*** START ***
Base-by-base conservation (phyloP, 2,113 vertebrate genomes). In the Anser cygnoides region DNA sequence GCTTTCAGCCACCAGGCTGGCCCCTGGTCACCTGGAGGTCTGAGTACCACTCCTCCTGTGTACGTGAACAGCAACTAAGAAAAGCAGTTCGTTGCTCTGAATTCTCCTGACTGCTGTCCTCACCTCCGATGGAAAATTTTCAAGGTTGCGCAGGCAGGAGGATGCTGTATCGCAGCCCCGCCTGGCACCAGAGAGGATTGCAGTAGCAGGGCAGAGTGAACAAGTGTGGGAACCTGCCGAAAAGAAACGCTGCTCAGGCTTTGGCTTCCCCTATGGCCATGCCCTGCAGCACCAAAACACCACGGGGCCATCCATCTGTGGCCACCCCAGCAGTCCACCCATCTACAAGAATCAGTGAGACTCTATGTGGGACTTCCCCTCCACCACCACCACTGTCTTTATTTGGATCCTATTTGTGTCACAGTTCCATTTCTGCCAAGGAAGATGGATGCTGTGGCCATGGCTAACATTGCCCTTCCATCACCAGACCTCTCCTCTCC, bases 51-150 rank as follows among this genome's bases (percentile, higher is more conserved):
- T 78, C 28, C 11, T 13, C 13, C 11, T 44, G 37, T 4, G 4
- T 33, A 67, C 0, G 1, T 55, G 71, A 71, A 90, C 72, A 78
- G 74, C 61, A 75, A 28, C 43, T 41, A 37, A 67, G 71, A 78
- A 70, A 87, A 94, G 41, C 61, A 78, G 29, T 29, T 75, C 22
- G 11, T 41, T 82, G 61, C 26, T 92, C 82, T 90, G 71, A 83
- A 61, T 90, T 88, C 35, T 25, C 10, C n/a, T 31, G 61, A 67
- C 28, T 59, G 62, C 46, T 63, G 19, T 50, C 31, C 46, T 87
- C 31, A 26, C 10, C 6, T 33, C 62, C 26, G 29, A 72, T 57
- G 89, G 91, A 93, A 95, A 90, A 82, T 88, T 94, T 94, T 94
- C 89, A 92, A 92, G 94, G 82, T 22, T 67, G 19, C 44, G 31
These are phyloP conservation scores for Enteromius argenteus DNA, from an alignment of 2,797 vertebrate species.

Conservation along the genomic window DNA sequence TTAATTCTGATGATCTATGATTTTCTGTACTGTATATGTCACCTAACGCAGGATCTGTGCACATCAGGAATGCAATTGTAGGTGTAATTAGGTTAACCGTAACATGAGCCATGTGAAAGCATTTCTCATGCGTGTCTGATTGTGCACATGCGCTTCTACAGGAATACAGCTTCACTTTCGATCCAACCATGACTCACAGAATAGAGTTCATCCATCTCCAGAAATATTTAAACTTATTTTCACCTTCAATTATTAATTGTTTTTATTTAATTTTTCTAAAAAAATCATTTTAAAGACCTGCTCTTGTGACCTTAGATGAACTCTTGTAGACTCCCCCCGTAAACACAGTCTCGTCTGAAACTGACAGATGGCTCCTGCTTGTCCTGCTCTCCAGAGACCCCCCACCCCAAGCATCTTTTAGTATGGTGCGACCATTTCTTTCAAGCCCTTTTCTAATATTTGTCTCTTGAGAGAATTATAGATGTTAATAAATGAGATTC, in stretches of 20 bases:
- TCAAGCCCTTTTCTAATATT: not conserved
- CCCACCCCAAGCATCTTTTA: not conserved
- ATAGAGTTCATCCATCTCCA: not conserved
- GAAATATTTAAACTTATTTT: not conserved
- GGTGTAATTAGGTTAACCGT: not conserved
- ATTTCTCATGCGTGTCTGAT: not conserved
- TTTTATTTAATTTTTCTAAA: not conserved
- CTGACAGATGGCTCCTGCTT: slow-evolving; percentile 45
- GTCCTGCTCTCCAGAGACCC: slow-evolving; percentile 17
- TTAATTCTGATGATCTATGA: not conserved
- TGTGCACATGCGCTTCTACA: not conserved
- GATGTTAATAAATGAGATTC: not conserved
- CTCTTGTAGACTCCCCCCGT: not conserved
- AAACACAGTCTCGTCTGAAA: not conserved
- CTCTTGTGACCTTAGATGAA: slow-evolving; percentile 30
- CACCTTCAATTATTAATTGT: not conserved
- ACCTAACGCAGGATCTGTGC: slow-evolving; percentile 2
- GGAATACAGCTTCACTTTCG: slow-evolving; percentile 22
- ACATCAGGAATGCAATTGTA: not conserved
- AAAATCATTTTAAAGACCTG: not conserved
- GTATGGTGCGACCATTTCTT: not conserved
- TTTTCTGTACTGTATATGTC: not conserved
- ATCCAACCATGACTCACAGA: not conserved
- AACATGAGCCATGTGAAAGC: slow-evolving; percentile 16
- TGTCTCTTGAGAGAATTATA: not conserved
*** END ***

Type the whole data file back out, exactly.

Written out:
Base-by-base conservation (phyloP, 2,113 vertebrate genomes). In the Anser cygnoides region DNA sequence GCTTTCAGCCACCAGGCTGGCCCCTGGTCACCTGGAGGTCTGAGTACCACTCCTCCTGTGTACGTGAACAGCAACTAAGAAAAGCAGTTCGTTGCTCTGAATTCTCCTGACTGCTGTCCTCACCTCCGATGGAAAATTTTCAAGGTTGCGCAGGCAGGAGGATGCTGTATCGCAGCCCCGCCTGGCACCAGAGAGGATTGCAGTAGCAGGGCAGAGTGAACAAGTGTGGGAACCTGCCGAAAAGAAACGCTGCTCAGGCTTTGGCTTCCCCTATGGCCATGCCCTGCAGCACCAAAACACCACGGGGCCATCCATCTGTGGCCACCCCAGCAGTCCACCCATCTACAAGAATCAGTGAGACTCTATGTGGGACTTCCCCTCCACCACCACCACTGTCTTTATTTGGATCCTATTTGTGTCACAGTTCCATTTCTGCCAAGGAAGATGGATGCTGTGGCCATGGCTAACATTGCCCTTCCATCACCAGACCTCTCCTCTCC, bases 51-150 rank as follows among this genome's bases (percentile, higher is more conserved):
- T 78, C 28, C 11, T 13, C 13, C 11, T 44, G 37, T 4, G 4
- T 33, A 67, C 0, G 1, T 55, G 71, A 71, A 90, C 72, A 78
- G 74, C 61, A 75, A 28, C 43, T 41, A 37, A 67, G 71, A 78
- A 70, A 87, A 94, G 41, C 61, A 78, G 29, T 29, T 75, C 22
- G 11, T 41, T 82, G 61, C 26, T 92, C 82, T 90, G 71, A 83
- A 61, T 90, T 88, C 35, T 25, C 10, C n/a, T 31, G 61, A 67
- C 28, T 59, G 62, C 46, T 63, G 19, T 50, C 31, C 46, T 87
- C 31, A 26, C 10, C 6, T 33, C 62, C 26, G 29, A 72, T 57
- G 89, G 91, A 93, A 95, A 90, A 82, T 88, T 94, T 94, T 94
- C 89, A 92, A 92, G 94, G 82, T 22, T 67, G 19, C 44, G 31
These are phyloP conservation scores for Enteromius argenteus DNA, from an alignment of 2,797 vertebrate species.

Conservation along the genomic window DNA sequence TTAATTCTGATGATCTATGATTTTCTGTACTGTATATGTCACCTAACGCAGGATCTGTGCACATCAGGAATGCAATTGTAGGTGTAATTAGGTTAACCGTAACATGAGCCATGTGAAAGCATTTCTCATGCGTGTCTGATTGTGCACATGCGCTTCTACAGGAATACAGCTTCACTTTCGATCCAACCATGACTCACAGAATAGAGTTCATCCATCTCCAGAAATATTTAAACTTATTTTCACCTTCAATTATTAATTGTTTTTATTTAATTTTTCTAAAAAAATCATTTTAAAGACCTGCTCTTGTGACCTTAGATGAACTCTTGTAGACTCCCCCCGTAAACACAGTCTCGTCTGAAACTGACAGATGGCTCCTGCTTGTCCTGCTCTCCAGAGACCCCCCACCCCAAGCATCTTTTAGTATGGTGCGACCATTTCTTTCAAGCCCTTTTCTAATATTTGTCTCTTGAGAGAATTATAGATGTTAATAAATGAGATTC, in stretches of 20 bases:
- TCAAGCCCTTTTCTAATATT: not conserved
- CCCACCCCAAGCATCTTTTA: not conserved
- ATAGAGTTCATCCATCTCCA: not conserved
- GAAATATTTAAACTTATTTT: not conserved
- GGTGTAATTAGGTTAACCGT: not conserved
- ATTTCTCATGCGTGTCTGAT: not conserved
- TTTTATTTAATTTTTCTAAA: not conserved
- CTGACAGATGGCTCCTGCTT: slow-evolving; percentile 45
- GTCCTGCTCTCCAGAGACCC: slow-evolving; percentile 17
- TTAATTCTGATGATCTATGA: not conserved
- TGTGCACATGCGCTTCTACA: not conserved
- GATGTTAATAAATGAGATTC: not conserved
- CTCTTGTAGACTCCCCCCGT: not conserved
- AAACACAGTCTCGTCTGAAA: not conserved
- CTCTTGTGACCTTAGATGAA: slow-evolving; percentile 30
- CACCTTCAATTATTAATTGT: not conserved
- ACCTAACGCAGGATCTGTGC: slow-evolving; percentile 2
- GGAATACAGCTTCACTTTCG: slow-evolving; percentile 22
- ACATCAGGAATGCAATTGTA: not conserved
- AAAATCATTTTAAAGACCTG: not conserved
- GTATGGTGCGACCATTTCTT: not conserved
- TTTTCTGTACTGTATATGTC: not conserved
- ATCCAACCATGACTCACAGA: not conserved
- AACATGAGCCATGTGAAAGC: slow-evolving; percentile 16
- TGTCTCTTGAGAGAATTATA: not conserved